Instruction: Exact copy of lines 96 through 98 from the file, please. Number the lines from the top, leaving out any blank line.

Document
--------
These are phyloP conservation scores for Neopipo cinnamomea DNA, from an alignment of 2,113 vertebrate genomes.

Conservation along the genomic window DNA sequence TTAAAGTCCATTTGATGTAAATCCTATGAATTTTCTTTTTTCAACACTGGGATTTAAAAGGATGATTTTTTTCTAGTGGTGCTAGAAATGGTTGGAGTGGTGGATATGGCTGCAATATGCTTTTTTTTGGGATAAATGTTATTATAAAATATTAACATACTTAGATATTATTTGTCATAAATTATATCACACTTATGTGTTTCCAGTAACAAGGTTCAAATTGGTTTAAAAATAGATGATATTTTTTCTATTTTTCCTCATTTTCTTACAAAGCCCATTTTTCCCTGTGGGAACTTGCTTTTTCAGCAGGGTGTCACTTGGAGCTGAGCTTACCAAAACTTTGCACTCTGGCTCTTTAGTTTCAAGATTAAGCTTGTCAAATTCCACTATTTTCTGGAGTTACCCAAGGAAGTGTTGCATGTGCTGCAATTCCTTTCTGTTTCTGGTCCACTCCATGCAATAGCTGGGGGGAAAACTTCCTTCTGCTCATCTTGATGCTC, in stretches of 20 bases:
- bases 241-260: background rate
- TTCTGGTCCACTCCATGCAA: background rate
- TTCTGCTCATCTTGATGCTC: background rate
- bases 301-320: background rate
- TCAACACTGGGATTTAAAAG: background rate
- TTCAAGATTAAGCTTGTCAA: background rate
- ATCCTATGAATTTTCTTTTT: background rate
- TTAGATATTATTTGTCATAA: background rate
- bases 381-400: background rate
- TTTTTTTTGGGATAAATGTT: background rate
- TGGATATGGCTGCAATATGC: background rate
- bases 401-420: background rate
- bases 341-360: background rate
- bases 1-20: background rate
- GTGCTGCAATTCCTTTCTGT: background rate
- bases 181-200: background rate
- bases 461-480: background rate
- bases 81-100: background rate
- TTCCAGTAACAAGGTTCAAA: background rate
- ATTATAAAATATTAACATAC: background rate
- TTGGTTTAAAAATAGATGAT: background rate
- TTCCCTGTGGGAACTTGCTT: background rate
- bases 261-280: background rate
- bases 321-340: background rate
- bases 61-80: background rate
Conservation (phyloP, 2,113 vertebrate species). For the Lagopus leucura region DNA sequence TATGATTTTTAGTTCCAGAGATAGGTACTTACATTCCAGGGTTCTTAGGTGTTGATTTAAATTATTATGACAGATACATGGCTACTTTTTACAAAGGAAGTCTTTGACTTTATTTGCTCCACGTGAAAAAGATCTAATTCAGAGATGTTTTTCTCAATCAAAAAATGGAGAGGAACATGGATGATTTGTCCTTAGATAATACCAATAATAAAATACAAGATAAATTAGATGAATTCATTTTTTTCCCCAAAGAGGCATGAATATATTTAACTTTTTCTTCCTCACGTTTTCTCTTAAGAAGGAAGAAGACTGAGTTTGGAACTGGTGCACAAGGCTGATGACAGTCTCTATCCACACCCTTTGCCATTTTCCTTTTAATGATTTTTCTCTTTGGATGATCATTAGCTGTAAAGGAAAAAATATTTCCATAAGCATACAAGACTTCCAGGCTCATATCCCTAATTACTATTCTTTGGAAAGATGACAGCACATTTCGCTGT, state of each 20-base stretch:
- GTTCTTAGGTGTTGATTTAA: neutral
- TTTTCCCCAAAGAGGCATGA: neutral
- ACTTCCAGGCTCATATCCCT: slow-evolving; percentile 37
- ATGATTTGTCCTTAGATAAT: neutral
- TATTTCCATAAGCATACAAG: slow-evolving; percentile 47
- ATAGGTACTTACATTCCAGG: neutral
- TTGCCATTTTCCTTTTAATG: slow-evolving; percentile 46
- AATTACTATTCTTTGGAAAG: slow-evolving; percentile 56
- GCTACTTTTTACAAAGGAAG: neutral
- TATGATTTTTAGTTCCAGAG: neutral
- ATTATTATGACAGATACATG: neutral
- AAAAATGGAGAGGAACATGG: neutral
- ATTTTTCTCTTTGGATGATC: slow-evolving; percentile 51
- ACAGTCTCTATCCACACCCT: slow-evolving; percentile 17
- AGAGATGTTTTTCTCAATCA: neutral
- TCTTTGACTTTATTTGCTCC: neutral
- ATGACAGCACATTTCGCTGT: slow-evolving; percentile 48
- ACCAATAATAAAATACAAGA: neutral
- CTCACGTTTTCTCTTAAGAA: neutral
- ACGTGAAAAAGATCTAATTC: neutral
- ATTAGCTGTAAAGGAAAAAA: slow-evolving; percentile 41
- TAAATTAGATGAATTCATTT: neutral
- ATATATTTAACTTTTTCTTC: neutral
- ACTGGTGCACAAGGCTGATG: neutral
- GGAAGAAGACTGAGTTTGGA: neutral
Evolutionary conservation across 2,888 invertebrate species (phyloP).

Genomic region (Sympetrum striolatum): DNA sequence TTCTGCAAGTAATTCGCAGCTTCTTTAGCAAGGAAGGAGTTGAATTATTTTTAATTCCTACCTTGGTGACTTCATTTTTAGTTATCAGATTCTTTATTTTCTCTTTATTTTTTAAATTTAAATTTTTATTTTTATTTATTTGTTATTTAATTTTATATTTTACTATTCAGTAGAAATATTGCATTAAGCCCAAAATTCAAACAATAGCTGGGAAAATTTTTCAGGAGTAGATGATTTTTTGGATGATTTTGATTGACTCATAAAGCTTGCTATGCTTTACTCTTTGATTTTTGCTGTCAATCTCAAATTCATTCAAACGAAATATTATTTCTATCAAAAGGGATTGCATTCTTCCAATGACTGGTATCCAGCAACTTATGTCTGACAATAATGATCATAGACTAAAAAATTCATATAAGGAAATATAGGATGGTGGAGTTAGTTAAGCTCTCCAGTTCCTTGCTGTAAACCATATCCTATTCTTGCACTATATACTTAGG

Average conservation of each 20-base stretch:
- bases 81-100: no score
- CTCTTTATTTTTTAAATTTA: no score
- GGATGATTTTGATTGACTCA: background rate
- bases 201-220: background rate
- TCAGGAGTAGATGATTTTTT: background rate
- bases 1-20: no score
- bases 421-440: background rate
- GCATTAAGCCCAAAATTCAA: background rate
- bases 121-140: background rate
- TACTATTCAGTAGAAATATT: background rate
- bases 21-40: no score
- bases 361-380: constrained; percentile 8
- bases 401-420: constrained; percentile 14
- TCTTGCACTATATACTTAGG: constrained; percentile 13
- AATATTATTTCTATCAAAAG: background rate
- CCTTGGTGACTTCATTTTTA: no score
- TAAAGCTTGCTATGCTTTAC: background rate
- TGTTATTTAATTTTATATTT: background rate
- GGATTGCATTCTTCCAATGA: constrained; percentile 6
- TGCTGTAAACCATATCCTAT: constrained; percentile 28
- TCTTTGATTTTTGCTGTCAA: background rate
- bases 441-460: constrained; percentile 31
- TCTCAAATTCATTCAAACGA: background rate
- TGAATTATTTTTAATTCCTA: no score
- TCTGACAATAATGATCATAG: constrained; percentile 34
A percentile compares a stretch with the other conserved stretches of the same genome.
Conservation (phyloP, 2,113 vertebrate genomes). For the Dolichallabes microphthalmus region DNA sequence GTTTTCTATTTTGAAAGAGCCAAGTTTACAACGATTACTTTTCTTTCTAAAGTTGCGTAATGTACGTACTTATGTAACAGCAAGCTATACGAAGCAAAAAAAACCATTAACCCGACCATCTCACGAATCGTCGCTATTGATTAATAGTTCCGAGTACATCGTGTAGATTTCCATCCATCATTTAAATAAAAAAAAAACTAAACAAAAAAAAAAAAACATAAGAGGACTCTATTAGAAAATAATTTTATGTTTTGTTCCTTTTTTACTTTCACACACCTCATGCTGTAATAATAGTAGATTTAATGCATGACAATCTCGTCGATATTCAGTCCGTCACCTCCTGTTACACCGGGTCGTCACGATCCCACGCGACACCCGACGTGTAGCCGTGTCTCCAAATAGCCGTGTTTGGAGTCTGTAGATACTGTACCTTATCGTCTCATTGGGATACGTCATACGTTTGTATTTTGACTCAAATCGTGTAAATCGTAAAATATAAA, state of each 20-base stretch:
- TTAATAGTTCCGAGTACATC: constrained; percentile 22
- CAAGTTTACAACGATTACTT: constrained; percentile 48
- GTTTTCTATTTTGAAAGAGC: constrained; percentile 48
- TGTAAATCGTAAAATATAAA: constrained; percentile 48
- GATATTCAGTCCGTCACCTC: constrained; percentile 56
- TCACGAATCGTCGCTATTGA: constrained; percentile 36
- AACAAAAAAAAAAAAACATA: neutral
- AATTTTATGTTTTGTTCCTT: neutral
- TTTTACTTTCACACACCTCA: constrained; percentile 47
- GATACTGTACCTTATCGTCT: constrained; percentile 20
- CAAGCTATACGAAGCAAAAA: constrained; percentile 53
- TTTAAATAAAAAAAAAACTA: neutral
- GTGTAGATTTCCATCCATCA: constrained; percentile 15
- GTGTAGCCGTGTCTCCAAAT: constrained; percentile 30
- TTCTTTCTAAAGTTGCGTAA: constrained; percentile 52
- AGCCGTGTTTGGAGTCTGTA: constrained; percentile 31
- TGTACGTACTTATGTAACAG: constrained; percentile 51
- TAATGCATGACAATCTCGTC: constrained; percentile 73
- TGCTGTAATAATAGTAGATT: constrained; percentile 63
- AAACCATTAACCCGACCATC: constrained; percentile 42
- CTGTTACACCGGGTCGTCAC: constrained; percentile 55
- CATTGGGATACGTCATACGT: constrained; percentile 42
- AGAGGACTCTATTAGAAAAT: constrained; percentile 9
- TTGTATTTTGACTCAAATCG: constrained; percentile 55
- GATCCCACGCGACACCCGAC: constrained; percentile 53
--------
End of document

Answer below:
- GTGTAGATTTCCATCCATCA: constrained; percentile 15
- GTGTAGCCGTGTCTCCAAAT: constrained; percentile 30
- TTCTTTCTAAAGTTGCGTAA: constrained; percentile 52